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DISEASES OF THE ORAL
CAVITY
Prof. İlhan TOPALOĞLU
Otolaryngology Department
Yeditepe University
School of Medicine
ANATOMY OF THE ORAL
CAVITY
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anterior : vermillion
border of the lips
posterior: oropharynx
oropharyngeal isthmus :
(superior) junction of the
hard and soft plates .
(lateral) anterior tonsillar
pillars
(inferior) the line of the
circumvallate papillae
ANATOMY OF THE ORAL CAVITY
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Lips
Anterior portion of the tongue
Buccal mucosa
Upper and lower alveolar ridges
Retromolar trigone
Floor of the mouth
Hard palate
Exam: Lips
Exam: Lips-palpation
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Color, consistency
Area for blocked minor salivary
glands
Lesions, ulcers
Pyogenic granuloma
Fibroma
Lip cancer
Lower lip carcinoma
CANCERS OF THE LIP
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88-98% lower lip
2-7% upper lip
0,09-6,1% oral commisure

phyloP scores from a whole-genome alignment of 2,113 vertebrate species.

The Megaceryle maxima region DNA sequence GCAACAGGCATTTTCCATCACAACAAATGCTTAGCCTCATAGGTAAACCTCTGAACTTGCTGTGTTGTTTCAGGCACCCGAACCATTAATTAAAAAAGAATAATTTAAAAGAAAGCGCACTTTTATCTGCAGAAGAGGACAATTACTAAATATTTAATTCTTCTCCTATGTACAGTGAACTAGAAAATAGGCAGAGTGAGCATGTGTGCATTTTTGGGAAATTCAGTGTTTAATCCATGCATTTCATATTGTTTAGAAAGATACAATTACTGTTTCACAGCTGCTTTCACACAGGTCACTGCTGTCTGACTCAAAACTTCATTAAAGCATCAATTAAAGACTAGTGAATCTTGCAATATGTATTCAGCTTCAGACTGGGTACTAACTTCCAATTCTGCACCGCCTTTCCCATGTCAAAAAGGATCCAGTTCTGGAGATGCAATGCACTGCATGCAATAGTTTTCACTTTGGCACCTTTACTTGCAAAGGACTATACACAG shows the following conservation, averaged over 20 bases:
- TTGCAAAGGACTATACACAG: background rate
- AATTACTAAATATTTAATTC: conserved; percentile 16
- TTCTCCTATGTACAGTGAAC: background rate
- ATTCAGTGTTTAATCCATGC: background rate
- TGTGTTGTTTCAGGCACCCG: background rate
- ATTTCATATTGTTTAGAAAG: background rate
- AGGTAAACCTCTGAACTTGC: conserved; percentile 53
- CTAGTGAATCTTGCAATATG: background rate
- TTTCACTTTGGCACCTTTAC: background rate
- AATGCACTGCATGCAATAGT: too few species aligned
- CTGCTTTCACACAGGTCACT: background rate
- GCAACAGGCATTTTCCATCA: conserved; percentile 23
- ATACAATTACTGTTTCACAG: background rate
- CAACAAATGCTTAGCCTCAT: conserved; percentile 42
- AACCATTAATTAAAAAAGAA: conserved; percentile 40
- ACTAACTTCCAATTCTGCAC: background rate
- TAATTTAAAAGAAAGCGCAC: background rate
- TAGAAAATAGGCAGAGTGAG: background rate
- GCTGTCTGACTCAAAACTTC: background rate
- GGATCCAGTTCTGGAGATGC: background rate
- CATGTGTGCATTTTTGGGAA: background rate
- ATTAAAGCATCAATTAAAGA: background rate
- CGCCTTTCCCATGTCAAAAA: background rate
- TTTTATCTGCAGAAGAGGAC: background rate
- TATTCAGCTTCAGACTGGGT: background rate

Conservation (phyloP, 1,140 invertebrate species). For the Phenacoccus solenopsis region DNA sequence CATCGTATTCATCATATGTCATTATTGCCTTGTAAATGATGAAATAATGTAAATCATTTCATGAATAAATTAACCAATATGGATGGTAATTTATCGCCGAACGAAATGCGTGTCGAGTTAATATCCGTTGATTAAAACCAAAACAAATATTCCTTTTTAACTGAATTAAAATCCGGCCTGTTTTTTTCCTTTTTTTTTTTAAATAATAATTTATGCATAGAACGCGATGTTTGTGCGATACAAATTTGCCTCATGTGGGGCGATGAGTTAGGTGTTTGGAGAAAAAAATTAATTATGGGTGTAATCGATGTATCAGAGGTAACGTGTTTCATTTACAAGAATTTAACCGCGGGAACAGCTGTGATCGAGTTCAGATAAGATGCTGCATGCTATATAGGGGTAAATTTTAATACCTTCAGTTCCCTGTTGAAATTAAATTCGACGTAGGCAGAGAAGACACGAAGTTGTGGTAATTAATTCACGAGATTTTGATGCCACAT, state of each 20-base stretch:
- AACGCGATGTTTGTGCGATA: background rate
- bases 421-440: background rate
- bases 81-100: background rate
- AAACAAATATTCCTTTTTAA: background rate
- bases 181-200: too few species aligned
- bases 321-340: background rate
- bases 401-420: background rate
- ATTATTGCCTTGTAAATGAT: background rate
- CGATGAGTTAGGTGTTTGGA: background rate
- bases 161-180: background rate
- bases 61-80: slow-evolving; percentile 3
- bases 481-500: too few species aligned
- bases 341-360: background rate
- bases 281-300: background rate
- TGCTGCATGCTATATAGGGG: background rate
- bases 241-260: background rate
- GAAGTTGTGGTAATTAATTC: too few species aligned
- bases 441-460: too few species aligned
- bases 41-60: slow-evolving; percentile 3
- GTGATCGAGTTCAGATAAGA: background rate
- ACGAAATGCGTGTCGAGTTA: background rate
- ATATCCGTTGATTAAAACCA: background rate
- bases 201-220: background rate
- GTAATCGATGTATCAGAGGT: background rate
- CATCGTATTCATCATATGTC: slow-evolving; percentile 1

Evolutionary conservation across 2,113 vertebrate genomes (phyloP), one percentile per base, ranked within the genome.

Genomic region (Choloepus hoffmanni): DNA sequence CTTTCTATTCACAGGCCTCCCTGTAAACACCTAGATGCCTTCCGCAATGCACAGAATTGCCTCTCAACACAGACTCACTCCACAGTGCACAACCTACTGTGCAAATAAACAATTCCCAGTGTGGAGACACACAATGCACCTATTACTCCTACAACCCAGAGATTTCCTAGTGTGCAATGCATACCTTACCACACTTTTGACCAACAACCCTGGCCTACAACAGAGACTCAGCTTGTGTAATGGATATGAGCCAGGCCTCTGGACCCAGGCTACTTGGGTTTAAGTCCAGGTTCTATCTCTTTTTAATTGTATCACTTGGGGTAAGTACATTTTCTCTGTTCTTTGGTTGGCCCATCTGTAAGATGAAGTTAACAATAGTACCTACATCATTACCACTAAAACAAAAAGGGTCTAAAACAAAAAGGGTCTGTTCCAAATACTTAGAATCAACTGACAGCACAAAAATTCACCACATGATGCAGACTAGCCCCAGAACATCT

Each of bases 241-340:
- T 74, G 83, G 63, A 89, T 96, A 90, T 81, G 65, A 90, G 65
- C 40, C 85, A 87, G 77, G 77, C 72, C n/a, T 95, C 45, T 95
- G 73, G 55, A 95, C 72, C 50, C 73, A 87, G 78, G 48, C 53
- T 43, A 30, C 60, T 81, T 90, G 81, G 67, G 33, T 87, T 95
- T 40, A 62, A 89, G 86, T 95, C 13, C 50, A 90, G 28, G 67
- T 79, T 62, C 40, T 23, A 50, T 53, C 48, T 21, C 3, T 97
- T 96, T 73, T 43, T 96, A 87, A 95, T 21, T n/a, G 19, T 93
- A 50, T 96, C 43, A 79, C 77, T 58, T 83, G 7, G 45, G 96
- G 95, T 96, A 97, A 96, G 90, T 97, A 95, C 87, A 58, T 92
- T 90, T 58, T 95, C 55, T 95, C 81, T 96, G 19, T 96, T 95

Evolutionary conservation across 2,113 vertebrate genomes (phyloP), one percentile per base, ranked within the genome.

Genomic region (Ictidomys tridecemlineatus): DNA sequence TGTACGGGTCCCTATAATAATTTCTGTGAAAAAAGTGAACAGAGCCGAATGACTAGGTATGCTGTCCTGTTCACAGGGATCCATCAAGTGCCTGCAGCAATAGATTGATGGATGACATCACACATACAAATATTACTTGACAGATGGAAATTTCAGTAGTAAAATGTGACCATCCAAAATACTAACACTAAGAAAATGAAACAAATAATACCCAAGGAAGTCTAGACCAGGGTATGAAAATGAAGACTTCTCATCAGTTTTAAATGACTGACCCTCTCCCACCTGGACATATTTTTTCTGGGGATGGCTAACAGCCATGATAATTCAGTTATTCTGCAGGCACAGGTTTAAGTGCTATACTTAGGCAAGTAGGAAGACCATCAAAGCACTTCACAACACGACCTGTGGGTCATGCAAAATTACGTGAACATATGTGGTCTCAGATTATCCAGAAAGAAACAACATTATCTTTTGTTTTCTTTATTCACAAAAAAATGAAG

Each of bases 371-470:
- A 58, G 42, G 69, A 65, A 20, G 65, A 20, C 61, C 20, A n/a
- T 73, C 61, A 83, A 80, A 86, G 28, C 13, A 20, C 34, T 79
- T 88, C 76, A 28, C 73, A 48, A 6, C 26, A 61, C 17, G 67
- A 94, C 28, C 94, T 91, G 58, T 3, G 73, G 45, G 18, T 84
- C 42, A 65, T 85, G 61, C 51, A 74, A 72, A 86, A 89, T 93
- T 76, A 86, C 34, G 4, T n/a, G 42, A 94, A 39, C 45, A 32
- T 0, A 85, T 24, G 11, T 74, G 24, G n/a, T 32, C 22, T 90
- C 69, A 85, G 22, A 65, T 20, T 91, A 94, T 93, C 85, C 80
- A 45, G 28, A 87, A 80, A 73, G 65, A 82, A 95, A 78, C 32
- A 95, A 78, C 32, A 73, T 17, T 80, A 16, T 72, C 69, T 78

Male and older than 60 years old 
SCC 
Basal cell ca, melanoma, minör salivary
gland tm.
Sensory innervation of the
tongue
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1 – chorda tympani
and lingual nerve
2 – glossopharyngeal
nerve
3 – vagal nerve
Exam: Tongue
Exam: Tongue
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You may observe
lingual varicosities
Exam: Tongue

You may observe geographic
tongue (erythema migrans)
Exam: Tongue

You may observe drug reaction
Exam: Tongue

Observe signs of nutritional
deficiencies
Leukoplakia
Hemangioma
CANCERS OF TONGUE
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Lateral border
Ocult met. 30%
Stage, nodal metastases, lenfovasculer,
perineural invasion and thickness of tumor
are important prognostic factors.
CANCER OF THE ANTERIOR
PORTION OF THE TONGUE
Tongue ca.
Tongue ca.
Examination: Buccal Mucosa


Linea alba
Stenson’s duct

Lichen Planus
ALVEOLAR RIDGE
Ameloblastoma
Gingival cyst
Mucoepidermoid tumor
Exam: Retromolar trigone
Exam: Retromolar trigone
Edentulous
Exam: Floor of mouth